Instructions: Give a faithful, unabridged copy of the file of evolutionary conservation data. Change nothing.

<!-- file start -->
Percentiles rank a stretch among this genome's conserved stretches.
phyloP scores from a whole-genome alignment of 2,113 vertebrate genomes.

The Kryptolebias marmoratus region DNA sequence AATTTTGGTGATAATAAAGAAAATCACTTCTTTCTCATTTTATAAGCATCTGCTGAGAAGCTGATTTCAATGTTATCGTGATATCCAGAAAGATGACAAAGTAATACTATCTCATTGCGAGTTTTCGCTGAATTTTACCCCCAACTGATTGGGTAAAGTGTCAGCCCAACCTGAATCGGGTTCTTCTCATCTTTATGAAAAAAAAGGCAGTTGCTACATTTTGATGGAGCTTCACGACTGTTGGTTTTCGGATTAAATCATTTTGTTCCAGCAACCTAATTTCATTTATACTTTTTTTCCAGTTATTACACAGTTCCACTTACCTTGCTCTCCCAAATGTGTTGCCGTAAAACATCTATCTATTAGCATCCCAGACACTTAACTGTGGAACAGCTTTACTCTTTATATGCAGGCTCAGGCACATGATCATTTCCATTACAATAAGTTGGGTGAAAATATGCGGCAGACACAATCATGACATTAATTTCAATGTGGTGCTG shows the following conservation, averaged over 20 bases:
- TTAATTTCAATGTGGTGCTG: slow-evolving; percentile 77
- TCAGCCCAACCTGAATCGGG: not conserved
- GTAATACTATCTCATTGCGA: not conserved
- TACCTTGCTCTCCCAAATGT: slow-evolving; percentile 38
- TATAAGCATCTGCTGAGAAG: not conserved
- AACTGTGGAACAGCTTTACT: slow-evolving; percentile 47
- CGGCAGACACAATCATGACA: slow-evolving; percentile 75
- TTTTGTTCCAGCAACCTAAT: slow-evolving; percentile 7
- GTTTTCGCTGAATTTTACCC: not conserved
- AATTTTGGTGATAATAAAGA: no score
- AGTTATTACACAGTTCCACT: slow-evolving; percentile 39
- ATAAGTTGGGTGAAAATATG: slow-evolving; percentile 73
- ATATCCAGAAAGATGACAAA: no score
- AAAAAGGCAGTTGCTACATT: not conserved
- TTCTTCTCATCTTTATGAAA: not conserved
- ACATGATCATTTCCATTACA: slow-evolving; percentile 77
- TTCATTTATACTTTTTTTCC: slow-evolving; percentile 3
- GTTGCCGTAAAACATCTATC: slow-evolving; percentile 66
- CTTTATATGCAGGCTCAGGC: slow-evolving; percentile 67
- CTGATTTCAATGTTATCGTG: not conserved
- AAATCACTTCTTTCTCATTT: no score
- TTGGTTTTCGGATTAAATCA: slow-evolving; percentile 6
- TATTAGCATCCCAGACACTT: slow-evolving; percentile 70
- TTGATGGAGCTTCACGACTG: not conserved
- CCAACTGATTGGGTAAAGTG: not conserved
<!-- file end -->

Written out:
Percentiles rank a stretch among this genome's conserved stretches.
phyloP scores from a whole-genome alignment of 2,113 vertebrate genomes.

The Kryptolebias marmoratus region DNA sequence AATTTTGGTGATAATAAAGAAAATCACTTCTTTCTCATTTTATAAGCATCTGCTGAGAAGCTGATTTCAATGTTATCGTGATATCCAGAAAGATGACAAAGTAATACTATCTCATTGCGAGTTTTCGCTGAATTTTACCCCCAACTGATTGGGTAAAGTGTCAGCCCAACCTGAATCGGGTTCTTCTCATCTTTATGAAAAAAAAGGCAGTTGCTACATTTTGATGGAGCTTCACGACTGTTGGTTTTCGGATTAAATCATTTTGTTCCAGCAACCTAATTTCATTTATACTTTTTTTCCAGTTATTACACAGTTCCACTTACCTTGCTCTCCCAAATGTGTTGCCGTAAAACATCTATCTATTAGCATCCCAGACACTTAACTGTGGAACAGCTTTACTCTTTATATGCAGGCTCAGGCACATGATCATTTCCATTACAATAAGTTGGGTGAAAATATGCGGCAGACACAATCATGACATTAATTTCAATGTGGTGCTG shows the following conservation, averaged over 20 bases:
- TTAATTTCAATGTGGTGCTG: slow-evolving; percentile 77
- TCAGCCCAACCTGAATCGGG: not conserved
- GTAATACTATCTCATTGCGA: not conserved
- TACCTTGCTCTCCCAAATGT: slow-evolving; percentile 38
- TATAAGCATCTGCTGAGAAG: not conserved
- AACTGTGGAACAGCTTTACT: slow-evolving; percentile 47
- CGGCAGACACAATCATGACA: slow-evolving; percentile 75
- TTTTGTTCCAGCAACCTAAT: slow-evolving; percentile 7
- GTTTTCGCTGAATTTTACCC: not conserved
- AATTTTGGTGATAATAAAGA: no score
- AGTTATTACACAGTTCCACT: slow-evolving; percentile 39
- ATAAGTTGGGTGAAAATATG: slow-evolving; percentile 73
- ATATCCAGAAAGATGACAAA: no score
- AAAAAGGCAGTTGCTACATT: not conserved
- TTCTTCTCATCTTTATGAAA: not conserved
- ACATGATCATTTCCATTACA: slow-evolving; percentile 77
- TTCATTTATACTTTTTTTCC: slow-evolving; percentile 3
- GTTGCCGTAAAACATCTATC: slow-evolving; percentile 66
- CTTTATATGCAGGCTCAGGC: slow-evolving; percentile 67
- CTGATTTCAATGTTATCGTG: not conserved
- AAATCACTTCTTTCTCATTT: no score
- TTGGTTTTCGGATTAAATCA: slow-evolving; percentile 6
- TATTAGCATCCCAGACACTT: slow-evolving; percentile 70
- TTGATGGAGCTTCACGACTG: not conserved
- CCAACTGATTGGGTAAAGTG: not conserved